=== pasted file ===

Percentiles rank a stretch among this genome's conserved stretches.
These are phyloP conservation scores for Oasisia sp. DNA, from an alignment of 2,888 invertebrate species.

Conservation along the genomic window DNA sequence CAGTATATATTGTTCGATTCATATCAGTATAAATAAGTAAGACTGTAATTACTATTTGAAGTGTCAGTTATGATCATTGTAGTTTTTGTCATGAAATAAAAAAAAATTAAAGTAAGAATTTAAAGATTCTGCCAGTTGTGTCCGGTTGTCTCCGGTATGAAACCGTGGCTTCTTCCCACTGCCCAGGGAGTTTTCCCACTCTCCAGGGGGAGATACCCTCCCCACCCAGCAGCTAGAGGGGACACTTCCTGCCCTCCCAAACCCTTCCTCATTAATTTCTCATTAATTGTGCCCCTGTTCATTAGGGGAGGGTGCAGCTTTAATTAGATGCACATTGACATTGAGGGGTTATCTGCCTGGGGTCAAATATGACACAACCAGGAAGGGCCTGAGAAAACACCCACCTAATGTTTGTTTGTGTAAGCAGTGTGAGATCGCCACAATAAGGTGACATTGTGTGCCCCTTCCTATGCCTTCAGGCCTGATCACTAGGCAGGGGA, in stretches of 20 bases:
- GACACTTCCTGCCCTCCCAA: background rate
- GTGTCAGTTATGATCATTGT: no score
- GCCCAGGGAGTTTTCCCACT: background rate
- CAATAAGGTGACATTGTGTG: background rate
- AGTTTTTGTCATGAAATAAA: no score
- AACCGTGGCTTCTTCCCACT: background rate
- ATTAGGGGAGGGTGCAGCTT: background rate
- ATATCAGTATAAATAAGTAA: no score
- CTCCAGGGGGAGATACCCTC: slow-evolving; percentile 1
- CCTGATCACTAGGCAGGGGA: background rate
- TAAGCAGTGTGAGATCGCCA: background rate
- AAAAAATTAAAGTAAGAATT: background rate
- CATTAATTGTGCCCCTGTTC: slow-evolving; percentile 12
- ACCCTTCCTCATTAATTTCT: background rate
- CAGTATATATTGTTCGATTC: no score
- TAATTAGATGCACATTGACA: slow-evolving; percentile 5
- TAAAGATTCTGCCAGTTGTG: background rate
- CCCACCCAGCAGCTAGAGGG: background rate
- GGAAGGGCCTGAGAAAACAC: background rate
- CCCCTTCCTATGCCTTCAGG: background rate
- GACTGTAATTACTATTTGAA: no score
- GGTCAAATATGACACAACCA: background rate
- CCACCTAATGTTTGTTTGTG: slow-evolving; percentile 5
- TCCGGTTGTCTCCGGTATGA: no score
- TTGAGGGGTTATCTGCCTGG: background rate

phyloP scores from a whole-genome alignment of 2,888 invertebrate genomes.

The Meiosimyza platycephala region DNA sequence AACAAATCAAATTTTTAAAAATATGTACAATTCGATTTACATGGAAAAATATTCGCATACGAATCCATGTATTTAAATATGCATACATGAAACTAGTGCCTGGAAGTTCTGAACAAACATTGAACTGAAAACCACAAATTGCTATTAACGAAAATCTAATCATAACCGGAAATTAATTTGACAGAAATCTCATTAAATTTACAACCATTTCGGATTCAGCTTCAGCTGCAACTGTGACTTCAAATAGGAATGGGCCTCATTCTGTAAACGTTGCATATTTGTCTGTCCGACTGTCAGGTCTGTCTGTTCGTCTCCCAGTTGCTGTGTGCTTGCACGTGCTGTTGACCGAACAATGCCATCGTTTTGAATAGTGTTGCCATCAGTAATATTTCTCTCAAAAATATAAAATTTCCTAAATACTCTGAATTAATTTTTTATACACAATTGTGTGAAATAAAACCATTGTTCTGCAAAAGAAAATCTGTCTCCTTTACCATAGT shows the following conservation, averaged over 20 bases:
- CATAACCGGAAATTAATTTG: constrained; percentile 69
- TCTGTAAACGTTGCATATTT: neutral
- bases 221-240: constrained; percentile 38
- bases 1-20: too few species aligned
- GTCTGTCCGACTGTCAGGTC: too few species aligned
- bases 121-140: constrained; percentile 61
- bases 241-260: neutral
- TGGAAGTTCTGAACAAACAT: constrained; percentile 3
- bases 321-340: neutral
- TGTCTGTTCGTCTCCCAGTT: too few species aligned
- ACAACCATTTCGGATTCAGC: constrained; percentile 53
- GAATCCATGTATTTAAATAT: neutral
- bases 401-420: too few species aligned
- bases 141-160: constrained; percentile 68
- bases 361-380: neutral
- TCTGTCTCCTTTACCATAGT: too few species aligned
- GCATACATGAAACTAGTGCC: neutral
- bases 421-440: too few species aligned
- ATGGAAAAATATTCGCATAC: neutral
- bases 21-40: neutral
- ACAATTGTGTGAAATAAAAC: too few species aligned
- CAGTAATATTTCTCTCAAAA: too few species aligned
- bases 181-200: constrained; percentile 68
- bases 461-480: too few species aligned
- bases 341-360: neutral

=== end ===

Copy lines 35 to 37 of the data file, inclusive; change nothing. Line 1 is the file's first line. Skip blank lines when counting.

- GTCTGTCCGACTGTCAGGTC: too few species aligned
- bases 121-140: constrained; percentile 61
- bases 241-260: neutral